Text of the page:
Organ Donation and Transplant

Who can donate a kidney while alive?

Written by Ella Stephen

First condition: family or emotional ties

A living adult, voluntary and healthy can therefore donate a kidney to the conditions defined by law. To meet the expectations of patients and their families and encourage this type of transplant, the bioethics law of 7 July 2011 expanded the circle of living organ donors who may be the father or mother and, notwithstanding a son or daughter, brother or sister of the recipient, spouse, grandparents, uncles or aunts, cousins and cousins, spouse of the father and the mother. The donor may be anyone providing evidence of a life of at least two years with the recipient and anyone can prove a close and stable emotional bond for at least two years with the recipient.

Second condition: compatibility

Like any transplant requires that the donor and recipient are as consistent as possible: blood type, HLA systems near … That is why it is very close members of the family, genetically very similar, who are most likely to be compatible.

In case of conflict between the patient and the prospective donor, the revised law in July 2011 now allows for a crossover donation: the receiver (receiver 1) receives the gift of another person (donor 2) also situation incompatible with its receiver (receiver 2) that benefits him the first donor of the gift (donor 1). Both surgeries are then engaged simultaneously, while maintaining anonymity.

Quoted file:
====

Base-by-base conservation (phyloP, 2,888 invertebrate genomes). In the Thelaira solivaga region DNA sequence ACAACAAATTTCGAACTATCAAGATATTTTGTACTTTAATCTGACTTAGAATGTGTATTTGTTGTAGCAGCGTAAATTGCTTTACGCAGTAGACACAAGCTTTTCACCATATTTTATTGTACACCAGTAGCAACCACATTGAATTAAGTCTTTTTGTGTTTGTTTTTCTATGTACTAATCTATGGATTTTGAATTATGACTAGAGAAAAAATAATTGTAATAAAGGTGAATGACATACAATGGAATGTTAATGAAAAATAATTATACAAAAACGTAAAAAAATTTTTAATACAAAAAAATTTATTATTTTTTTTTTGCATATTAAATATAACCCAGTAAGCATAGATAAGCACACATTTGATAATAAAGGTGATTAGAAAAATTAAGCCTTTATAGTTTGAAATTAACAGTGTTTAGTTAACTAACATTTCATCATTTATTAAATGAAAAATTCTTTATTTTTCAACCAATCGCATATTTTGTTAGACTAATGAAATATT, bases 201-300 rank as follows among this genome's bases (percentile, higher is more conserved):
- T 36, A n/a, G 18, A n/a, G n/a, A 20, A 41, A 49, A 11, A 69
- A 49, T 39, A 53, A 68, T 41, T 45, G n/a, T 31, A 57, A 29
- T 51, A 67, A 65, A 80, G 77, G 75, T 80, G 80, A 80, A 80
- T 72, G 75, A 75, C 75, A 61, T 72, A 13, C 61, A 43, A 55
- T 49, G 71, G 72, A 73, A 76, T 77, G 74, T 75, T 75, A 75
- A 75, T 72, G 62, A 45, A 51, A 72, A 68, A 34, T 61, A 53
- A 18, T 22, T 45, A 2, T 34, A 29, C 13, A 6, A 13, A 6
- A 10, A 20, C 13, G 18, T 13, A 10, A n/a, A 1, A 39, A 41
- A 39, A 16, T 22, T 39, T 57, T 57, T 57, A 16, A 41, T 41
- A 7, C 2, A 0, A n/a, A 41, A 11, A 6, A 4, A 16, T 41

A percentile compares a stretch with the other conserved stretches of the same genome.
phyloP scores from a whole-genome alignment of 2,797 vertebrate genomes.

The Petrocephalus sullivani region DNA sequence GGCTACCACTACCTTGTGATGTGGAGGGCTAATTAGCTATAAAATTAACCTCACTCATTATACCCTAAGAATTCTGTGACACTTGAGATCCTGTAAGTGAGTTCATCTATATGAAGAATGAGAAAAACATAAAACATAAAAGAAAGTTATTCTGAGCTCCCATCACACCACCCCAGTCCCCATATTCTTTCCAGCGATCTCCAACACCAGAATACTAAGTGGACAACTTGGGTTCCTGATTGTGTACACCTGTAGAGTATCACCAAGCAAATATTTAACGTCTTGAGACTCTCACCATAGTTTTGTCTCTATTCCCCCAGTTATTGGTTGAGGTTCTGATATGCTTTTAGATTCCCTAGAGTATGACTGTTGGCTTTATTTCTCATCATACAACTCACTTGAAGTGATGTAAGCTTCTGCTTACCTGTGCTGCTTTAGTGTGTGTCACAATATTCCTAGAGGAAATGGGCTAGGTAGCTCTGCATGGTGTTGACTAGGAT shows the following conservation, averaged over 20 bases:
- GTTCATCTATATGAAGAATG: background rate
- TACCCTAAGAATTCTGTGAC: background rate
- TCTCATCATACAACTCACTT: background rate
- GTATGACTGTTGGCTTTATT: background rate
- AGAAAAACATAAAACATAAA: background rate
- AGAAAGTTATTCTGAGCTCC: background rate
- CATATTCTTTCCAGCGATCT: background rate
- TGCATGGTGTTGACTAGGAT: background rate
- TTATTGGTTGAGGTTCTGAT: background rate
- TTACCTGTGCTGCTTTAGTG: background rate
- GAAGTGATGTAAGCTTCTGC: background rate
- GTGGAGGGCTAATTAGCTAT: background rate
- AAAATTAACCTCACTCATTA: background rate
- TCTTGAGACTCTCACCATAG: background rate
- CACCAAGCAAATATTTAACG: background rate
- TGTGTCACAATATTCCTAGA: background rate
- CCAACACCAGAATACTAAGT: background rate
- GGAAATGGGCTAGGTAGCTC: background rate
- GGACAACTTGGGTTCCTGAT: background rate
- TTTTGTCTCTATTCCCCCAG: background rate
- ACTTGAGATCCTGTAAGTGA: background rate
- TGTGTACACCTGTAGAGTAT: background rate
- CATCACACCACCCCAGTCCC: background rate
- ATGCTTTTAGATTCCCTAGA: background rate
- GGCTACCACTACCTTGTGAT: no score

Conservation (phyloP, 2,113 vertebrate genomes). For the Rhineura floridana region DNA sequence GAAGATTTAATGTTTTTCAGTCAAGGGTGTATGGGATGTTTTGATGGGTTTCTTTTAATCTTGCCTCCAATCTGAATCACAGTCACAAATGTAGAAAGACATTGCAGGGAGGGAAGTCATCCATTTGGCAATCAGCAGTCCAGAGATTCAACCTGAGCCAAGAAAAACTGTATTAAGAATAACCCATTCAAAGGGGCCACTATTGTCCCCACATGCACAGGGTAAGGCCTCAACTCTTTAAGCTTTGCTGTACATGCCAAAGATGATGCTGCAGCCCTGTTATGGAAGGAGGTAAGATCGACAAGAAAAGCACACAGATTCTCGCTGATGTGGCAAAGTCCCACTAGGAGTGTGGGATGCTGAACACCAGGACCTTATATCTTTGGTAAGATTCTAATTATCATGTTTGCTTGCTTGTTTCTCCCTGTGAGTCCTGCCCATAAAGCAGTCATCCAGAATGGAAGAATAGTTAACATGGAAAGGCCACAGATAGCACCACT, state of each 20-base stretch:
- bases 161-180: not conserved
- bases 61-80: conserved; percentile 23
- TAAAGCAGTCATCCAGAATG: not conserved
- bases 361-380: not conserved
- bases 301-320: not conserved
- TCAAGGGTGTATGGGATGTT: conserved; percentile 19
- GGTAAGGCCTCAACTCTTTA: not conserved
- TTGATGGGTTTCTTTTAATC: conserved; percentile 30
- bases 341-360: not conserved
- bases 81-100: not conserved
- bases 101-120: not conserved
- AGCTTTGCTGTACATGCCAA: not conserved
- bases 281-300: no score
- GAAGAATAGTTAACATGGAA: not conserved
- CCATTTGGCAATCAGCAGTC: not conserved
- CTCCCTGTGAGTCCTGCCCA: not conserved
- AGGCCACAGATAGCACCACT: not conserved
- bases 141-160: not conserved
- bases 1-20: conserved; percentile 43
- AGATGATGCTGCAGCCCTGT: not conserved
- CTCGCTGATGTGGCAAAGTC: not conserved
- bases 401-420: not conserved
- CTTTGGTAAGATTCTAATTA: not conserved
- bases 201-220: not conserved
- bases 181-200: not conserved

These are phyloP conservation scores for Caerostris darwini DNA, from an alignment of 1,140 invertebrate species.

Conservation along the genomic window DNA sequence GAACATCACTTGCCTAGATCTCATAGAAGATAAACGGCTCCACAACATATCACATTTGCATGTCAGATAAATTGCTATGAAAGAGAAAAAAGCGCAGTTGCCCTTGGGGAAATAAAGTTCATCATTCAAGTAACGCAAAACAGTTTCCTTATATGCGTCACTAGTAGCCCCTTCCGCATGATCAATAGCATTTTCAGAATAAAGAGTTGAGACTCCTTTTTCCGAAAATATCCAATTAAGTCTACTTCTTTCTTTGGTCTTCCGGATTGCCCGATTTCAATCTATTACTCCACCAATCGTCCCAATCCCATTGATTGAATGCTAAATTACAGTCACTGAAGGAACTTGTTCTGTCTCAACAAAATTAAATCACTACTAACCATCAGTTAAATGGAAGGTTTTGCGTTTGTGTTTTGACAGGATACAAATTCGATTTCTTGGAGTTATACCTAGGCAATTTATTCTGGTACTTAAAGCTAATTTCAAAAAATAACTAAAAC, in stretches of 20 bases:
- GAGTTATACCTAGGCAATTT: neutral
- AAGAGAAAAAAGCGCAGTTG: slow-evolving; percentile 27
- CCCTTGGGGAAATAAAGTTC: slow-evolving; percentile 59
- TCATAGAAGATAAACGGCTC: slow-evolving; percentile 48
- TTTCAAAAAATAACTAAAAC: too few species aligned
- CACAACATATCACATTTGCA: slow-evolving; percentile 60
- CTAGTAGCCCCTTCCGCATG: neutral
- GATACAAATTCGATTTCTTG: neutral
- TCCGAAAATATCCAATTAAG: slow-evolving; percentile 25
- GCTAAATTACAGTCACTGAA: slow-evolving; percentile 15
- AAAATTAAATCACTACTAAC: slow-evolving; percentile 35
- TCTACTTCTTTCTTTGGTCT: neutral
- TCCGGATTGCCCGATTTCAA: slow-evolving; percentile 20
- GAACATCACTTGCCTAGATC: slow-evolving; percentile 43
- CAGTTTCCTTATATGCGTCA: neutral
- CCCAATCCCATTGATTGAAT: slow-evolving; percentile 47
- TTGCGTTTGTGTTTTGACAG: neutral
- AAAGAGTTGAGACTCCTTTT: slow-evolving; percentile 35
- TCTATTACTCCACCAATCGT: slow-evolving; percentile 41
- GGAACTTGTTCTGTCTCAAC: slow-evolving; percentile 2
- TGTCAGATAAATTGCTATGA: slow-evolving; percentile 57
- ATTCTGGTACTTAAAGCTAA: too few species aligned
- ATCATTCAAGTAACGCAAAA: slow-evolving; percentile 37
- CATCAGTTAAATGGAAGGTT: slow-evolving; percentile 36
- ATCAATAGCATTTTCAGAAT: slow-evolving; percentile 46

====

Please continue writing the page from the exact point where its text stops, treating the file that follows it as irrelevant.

Third condition: the donor’s health

Medical conditions needed are very strict. The prospective donor is the subject of a full medical evaluation including clinical, radiological and biological. Especially confirm if he can undergo surgery safely and if he is not a carrier of certain communicable diseases.

Fourth condition: freedom of choice

To donate a kidney while alive, it is not enough to volunteer and meet the conditions described above. It must also follow a process in which the candidate donor receives an informed and transparent information helping to make its decision knowingly. He was received by a committee called “living donor committee” composed of five members appointed by ministerial decree: three doctors, a qualified person in social sciences and a psychologist. This committee is responsible for verifying that the donor understands the issues and potential risks of the operation, he suffered no psychological or financial peer pressure and that is freedom of choice .drop-off window

The prospective donor must give consent before the President of High Court or a judge designated by him. Until the operation, it can reverse its decision at any time.

The end of the procedure, is the living donor committee giving – or not – the authorization to proceed with the transplant.

About the author

Ella Stephen